Was It Right to Forgive? A Domestic Romance
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“Mrs. Filmer, there is no engagement between myself and Mr. Harry Filmer; and, under the circumstances, there never will be. As for ‘deception,’ I cannot conceive of any condition in which I should resort to it.”
“Do you mean that you have refused to marry my son?”
“Under the circumstances, I felt obliged to do so.”
“Well! I think it was very inconsiderate, I may say very impertinent in you, to refuse Mr. Filmer. You have caused me much annoyance, Miss Van Hoosen. I hope we shall be able to avoid each other in the future.”
“It will not be my fault if we do not. I am sorry to have grieved you, for you have been kind to me, and I shall only remember your kindness.”
Mrs. Filmer bowed haughtily, and said, “Good morning, Miss Van Hoosen,” and Yanna felt almost as if she had been civilly told to leave the house.
When Rose returned to the dining-room, Yanna had disappeared, and Mrs. Filmer was calmly sipping her bouillon. “Harry will not come down. He says he has a headache. Where is Yanna?” asked Rose.
“She was compelled to go home without delay,” answered Mrs. Filmer. “She seemed afraid of her father – perhaps she has his dinner to cook.”
“Oh, no! Betta does all that kind of work. I think Yanna was disappointed about the ball. It is too absurd of Mr. Van Hoosen!”
“I imagine the ball will proceed without Miss Van Hoosen. Indeed, I am rather glad we are going to the city soon, for life without the Van Hoosen flavor will be a pleasant change.”
“I am sure, mamma, the Van Hoosen flavor has been a great help to us all summer.”
“Well! The summer is now over.”
“And Yanna is – ”
“Oh, Yanna is everything charming! So is Antony! And even Mr. Peter Van Hoosen is picturesquely primitive. But the subject tires me to-day. Take your bouillon, Rose, and then try and secure a sleep.” Mrs. Filmer was turning the salad, with a face of great 83 annoyance, and Rose felt that the conversation was closed.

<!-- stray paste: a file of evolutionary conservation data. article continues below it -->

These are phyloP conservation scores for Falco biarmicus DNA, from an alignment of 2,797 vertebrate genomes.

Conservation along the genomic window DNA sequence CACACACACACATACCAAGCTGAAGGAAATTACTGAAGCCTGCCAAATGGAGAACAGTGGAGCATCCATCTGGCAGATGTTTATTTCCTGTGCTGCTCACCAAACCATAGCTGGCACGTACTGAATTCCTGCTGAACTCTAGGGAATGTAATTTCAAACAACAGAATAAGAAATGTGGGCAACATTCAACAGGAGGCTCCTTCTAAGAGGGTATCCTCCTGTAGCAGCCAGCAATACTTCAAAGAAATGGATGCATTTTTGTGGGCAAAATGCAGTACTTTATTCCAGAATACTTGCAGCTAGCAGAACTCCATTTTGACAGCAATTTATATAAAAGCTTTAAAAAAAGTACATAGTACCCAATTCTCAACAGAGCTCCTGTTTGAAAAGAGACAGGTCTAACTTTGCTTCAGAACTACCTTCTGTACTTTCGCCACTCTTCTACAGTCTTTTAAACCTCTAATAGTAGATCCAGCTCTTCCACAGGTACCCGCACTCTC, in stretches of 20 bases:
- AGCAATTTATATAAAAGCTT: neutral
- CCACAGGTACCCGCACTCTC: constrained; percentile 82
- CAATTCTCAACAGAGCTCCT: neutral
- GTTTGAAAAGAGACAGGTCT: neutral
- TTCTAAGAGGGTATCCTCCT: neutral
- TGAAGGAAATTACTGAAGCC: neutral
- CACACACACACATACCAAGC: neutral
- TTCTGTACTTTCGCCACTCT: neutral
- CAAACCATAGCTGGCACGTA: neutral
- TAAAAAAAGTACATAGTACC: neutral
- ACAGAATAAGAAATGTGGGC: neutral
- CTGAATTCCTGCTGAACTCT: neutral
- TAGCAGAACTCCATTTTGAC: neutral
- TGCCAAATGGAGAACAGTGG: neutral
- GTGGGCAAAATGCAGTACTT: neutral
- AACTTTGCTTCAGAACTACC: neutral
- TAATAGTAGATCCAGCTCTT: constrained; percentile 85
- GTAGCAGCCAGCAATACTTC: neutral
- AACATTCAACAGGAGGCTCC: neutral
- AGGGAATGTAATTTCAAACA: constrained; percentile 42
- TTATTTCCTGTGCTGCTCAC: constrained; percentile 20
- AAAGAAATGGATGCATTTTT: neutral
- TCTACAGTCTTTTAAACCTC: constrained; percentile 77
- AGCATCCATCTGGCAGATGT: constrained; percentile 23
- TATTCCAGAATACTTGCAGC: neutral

In the meantime, Yanna drove slowly homeward. Her life seemed to be crumbling inwardly. She lingered in the empty wood thinking of Harry, and of the trial which had tested and found him wanting; suffering over again his pettish anger in their parting, and feeling Mrs. Filmer’s polite scorn to be the last bitter drop in a cup full of bitterness. She was grateful for the quiet of nature, and not afraid to weep before her. She thought her sorrow to be as great as she could bear; for she was not old enough to know that there are griefs too great to find tears for.
Soon, however, she began to feel after that sure and perfect Love that never deceives and never disappoints, to utter those little prayers of two or three words which spring from the soul direct to God, and always come back with comfort and healing on their wings. She wept and prayed until her heart was like a holy well, running over with the waters of hope and consolation.Her love melted into her intelligence, and her intelligence became love; and this tempering influence and balancing power, gave her strength to keep the expression of her feelings shut up in a granite calm.